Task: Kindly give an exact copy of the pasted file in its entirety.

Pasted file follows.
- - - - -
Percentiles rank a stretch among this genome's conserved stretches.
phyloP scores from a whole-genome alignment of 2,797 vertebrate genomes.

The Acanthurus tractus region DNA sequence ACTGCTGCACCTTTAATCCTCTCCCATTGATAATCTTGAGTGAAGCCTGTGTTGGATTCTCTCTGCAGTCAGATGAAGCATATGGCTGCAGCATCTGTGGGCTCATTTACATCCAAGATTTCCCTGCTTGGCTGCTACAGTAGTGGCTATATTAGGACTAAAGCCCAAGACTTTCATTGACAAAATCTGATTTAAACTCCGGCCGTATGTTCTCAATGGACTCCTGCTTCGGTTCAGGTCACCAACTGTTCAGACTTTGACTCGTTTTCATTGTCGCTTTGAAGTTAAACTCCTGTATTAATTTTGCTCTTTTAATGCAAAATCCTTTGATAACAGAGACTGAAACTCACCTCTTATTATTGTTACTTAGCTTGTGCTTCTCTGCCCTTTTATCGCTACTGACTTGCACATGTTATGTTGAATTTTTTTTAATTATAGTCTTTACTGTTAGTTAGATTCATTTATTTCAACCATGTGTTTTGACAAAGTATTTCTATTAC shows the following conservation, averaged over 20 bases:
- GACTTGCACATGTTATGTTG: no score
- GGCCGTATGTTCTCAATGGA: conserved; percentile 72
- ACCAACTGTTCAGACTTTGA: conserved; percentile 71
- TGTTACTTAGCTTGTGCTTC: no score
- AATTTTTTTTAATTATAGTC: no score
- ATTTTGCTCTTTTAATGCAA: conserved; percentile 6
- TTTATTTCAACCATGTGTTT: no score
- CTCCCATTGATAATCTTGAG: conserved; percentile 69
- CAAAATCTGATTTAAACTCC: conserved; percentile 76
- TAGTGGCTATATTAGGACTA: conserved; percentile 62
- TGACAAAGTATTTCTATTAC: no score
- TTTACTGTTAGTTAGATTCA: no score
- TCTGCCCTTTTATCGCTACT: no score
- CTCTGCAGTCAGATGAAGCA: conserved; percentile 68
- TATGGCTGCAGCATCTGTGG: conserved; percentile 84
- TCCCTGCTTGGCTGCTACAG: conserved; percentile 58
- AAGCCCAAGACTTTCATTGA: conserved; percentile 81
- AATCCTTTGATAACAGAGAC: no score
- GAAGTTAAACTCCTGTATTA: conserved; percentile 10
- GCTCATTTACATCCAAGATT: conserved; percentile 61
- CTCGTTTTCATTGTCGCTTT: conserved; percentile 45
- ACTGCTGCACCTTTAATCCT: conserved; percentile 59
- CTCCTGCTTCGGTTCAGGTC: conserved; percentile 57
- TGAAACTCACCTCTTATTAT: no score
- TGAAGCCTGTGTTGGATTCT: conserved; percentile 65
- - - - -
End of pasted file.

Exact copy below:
Percentiles rank a stretch among this genome's conserved stretches.
phyloP scores from a whole-genome alignment of 2,797 vertebrate genomes.

The Acanthurus tractus region DNA sequence ACTGCTGCACCTTTAATCCTCTCCCATTGATAATCTTGAGTGAAGCCTGTGTTGGATTCTCTCTGCAGTCAGATGAAGCATATGGCTGCAGCATCTGTGGGCTCATTTACATCCAAGATTTCCCTGCTTGGCTGCTACAGTAGTGGCTATATTAGGACTAAAGCCCAAGACTTTCATTGACAAAATCTGATTTAAACTCCGGCCGTATGTTCTCAATGGACTCCTGCTTCGGTTCAGGTCACCAACTGTTCAGACTTTGACTCGTTTTCATTGTCGCTTTGAAGTTAAACTCCTGTATTAATTTTGCTCTTTTAATGCAAAATCCTTTGATAACAGAGACTGAAACTCACCTCTTATTATTGTTACTTAGCTTGTGCTTCTCTGCCCTTTTATCGCTACTGACTTGCACATGTTATGTTGAATTTTTTTTAATTATAGTCTTTACTGTTAGTTAGATTCATTTATTTCAACCATGTGTTTTGACAAAGTATTTCTATTAC shows the following conservation, averaged over 20 bases:
- GACTTGCACATGTTATGTTG: no score
- GGCCGTATGTTCTCAATGGA: conserved; percentile 72
- ACCAACTGTTCAGACTTTGA: conserved; percentile 71
- TGTTACTTAGCTTGTGCTTC: no score
- AATTTTTTTTAATTATAGTC: no score
- ATTTTGCTCTTTTAATGCAA: conserved; percentile 6
- TTTATTTCAACCATGTGTTT: no score
- CTCCCATTGATAATCTTGAG: conserved; percentile 69
- CAAAATCTGATTTAAACTCC: conserved; percentile 76
- TAGTGGCTATATTAGGACTA: conserved; percentile 62
- TGACAAAGTATTTCTATTAC: no score
- TTTACTGTTAGTTAGATTCA: no score
- TCTGCCCTTTTATCGCTACT: no score
- CTCTGCAGTCAGATGAAGCA: conserved; percentile 68
- TATGGCTGCAGCATCTGTGG: conserved; percentile 84
- TCCCTGCTTGGCTGCTACAG: conserved; percentile 58
- AAGCCCAAGACTTTCATTGA: conserved; percentile 81
- AATCCTTTGATAACAGAGAC: no score
- GAAGTTAAACTCCTGTATTA: conserved; percentile 10
- GCTCATTTACATCCAAGATT: conserved; percentile 61
- CTCGTTTTCATTGTCGCTTT: conserved; percentile 45
- ACTGCTGCACCTTTAATCCT: conserved; percentile 59
- CTCCTGCTTCGGTTCAGGTC: conserved; percentile 57
- TGAAACTCACCTCTTATTAT: no score
- TGAAGCCTGTGTTGGATTCT: conserved; percentile 65